"I learned from them. I would give instructions when I would go to teach. I would come home and the two older ones had it down, every little thing to the letter, and I had one son where nothing was ever done. He was not a visual learner. He was an auditory learner. If I would give him instructions verbally, everything was fine. But if I would write something and leave it on his bed or something, nothing was done," Perkins said.

With interacting and trying to help each of her children with their school work, Perkins discovered several more methods that she could apply to her own teaching style in order to reach more children and help them be successful.

"I really concentrated on it. When Philip was having some difficulties in the second grade learning his alphabet, I had my hand on his shoulder one night, and I showed him how to write the alphabet by writing it on his shoulder while speaking the letters. That was the physical learning, and it added to my concept of how children learn," Perkins said.

Perkins also used her own writing as an educational tool for her children, penning individualized stories for them pertaining to problems that they were having.

"Whenever one of my sons had a problem, I would write them a little story, and then we would sit down and read it together. It always worked. But my books are only written for my kids. The characters in them are my sons, my daughter, my grandchildren and great-grandchildren," Perkins said.

Through working with her children and observing children in classrooms all over the world, Perkins has also seen how cultural background can inform a students' behavior and success in the classroom, stating that she observed a much more respectful atmosphere in other countries than she observed in the states.

"They had homes with a father and a mother and love and their teachers, next to their parents, were their love. They had mothers who doted them at home, and fathers that disciplined. You did not disrespect a teacher, and here there is no respect. You might find a little, but even then it's in the lower grades," Perkins said.

Since retiring from being a teacher in 1991, Perkins has observed the changes in the classroom in recent years, finding them to be a step in the wrong direction as far as child development is concerned.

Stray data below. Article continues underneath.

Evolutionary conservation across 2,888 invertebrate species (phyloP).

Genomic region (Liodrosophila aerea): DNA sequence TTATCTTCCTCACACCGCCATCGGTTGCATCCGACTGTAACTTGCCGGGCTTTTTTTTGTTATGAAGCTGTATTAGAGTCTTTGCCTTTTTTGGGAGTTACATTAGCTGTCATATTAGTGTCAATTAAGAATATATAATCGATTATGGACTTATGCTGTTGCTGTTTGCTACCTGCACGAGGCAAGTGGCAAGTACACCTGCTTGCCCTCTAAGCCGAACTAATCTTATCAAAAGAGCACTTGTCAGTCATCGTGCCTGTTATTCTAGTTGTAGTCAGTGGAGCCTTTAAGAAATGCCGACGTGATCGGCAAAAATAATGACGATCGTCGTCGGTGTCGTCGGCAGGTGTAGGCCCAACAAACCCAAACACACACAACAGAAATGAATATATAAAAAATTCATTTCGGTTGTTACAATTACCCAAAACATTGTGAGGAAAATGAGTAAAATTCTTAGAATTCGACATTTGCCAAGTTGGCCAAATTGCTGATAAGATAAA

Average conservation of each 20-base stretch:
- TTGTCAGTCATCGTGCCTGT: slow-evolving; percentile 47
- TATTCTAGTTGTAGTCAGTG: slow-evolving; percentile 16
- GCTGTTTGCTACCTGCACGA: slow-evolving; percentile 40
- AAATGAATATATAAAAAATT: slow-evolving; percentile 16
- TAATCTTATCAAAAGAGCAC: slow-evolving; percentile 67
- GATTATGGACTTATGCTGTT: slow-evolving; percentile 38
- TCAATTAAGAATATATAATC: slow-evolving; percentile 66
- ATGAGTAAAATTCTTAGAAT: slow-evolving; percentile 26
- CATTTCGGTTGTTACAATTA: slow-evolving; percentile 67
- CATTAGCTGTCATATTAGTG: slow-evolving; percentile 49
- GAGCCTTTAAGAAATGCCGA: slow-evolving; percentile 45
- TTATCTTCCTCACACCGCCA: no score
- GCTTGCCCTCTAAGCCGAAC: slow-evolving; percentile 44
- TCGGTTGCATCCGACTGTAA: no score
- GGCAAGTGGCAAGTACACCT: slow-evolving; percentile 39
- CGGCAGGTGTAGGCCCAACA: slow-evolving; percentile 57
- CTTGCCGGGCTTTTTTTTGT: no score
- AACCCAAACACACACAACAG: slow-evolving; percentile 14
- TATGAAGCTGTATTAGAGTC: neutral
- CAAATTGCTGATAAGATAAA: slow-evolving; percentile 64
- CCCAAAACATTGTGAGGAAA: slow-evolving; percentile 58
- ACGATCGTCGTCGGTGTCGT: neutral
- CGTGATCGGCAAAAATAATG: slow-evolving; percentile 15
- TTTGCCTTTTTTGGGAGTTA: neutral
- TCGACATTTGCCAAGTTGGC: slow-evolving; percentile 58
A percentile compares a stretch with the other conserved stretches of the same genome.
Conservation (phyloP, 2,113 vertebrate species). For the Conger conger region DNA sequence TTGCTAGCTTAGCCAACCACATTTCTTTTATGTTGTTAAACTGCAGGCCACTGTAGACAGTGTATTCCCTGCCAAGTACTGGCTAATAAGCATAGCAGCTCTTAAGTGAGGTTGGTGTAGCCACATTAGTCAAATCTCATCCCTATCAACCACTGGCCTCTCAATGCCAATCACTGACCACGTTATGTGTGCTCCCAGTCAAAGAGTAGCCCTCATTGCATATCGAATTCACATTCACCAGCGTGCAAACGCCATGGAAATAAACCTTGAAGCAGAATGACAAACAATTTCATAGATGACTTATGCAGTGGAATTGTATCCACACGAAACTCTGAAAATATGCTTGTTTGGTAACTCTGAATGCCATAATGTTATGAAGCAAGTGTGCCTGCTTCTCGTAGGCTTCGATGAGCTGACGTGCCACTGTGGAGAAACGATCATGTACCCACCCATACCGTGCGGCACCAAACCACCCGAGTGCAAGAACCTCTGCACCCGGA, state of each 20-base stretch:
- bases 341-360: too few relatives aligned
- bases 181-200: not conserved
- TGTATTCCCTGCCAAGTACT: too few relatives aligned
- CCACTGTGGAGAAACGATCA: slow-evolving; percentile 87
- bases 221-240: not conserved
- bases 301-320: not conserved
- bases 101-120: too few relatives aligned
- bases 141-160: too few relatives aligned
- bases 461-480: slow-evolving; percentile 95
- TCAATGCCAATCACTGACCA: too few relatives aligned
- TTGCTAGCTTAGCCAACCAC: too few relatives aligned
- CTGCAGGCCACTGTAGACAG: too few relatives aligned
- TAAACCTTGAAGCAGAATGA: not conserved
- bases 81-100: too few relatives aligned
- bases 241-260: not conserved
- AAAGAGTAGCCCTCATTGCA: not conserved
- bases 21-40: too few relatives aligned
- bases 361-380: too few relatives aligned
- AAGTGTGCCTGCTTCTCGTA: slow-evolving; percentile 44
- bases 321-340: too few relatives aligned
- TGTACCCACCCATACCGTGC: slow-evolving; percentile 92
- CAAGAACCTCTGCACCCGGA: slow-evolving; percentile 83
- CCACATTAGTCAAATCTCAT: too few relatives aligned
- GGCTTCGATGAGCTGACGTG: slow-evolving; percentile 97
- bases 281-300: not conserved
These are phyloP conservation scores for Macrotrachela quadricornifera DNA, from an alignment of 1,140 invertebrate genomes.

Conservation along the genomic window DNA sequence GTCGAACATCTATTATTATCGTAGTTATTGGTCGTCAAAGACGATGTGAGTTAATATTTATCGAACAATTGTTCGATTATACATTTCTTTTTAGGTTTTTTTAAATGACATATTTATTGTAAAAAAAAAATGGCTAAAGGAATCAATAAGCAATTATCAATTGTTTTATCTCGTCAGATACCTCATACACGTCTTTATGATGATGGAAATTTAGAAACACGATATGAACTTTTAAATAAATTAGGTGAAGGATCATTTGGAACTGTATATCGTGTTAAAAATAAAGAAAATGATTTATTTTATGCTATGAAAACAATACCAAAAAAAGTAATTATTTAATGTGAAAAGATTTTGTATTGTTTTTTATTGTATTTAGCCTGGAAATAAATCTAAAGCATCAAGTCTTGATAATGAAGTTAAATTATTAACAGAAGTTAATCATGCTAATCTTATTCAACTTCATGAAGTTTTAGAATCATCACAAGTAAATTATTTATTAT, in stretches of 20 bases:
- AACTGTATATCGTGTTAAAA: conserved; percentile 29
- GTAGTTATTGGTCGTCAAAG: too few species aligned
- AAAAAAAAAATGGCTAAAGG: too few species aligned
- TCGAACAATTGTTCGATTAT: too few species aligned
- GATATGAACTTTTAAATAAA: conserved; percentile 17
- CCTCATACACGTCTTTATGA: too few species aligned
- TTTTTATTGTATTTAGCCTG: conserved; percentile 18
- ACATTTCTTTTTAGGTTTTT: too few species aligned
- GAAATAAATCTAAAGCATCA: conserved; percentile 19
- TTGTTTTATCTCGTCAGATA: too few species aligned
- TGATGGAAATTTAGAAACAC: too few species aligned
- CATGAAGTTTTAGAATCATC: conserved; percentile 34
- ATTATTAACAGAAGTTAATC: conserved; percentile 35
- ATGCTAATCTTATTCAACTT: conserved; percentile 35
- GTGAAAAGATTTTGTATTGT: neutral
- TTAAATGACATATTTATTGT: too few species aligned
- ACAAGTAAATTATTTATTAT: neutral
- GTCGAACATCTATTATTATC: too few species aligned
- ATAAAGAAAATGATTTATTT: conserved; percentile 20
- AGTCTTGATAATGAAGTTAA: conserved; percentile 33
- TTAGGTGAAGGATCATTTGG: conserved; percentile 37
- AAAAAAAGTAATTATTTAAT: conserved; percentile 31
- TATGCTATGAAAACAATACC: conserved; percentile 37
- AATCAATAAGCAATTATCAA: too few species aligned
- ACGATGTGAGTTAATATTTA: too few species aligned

"My colleagues and I used to stand by our doors and greet the children as they came in, and we would professionally dress. Never were we in there looking like a field worker. It was an honor to be a teacher at that time. I don't know that it is now other than a paycheck," Perkins said. " I wouldn't want to walk into a bank and watch my banker to come out in torn shirts and jeans. Why should children go into the classroom and see casual dress."

It is not only the casual atmosphere of modern classrooms that Perkins finds bothersome, but also the effect the technological age has had on student/teacher interaction.

"I have to consider the times and all of the tools that they have so there's really not much a teacher can do but walk them to the computer and walk them to this place and to that place, they don't teach," Perkins said.

Along with an aspect of love and discipline that comes with the responsibility of being a teacher, Perkins feels that their is also a spiritual aspect to the classroom that teachers need to take time to tap into.

"We all have a specific talent within us that's just wanting to come out, and that spirit is the spirit of God. When I looked at my classroom, I saw little gods with high potentials. Not that they would take the place of the creator, but they had the makeup, the ability, and if it was just nourished, they could do great things," Perkins said.

Perkins also believes that the approach of newer teachers might be slightly misguided through attempts to be students' friend.

"One thing I learned early is that I'm not their friend. What they want is a teacher. So many teachers, and i'm not talking about anyone specific, want to be their friend. They think that if they are their friends, they can accomplish more with the child. The thing of it is, you're the teacher, find that spot in them that they can nourish and grow with and everything else. And God brings it all together," Perkins said.

However, Perkins, who moved back to Kimball in 2003 after the death of her beloved husband of 19 years Hugh Perkins, acknowledges that the times change, and we change with them. For now, she's content with reflecting on her time in the classroom and the joy that it brought to her life.

"I had my day, and I had my time. Things were perfect at that time as far as I could see. And I loved teaching. I loved being with children," Perkins said.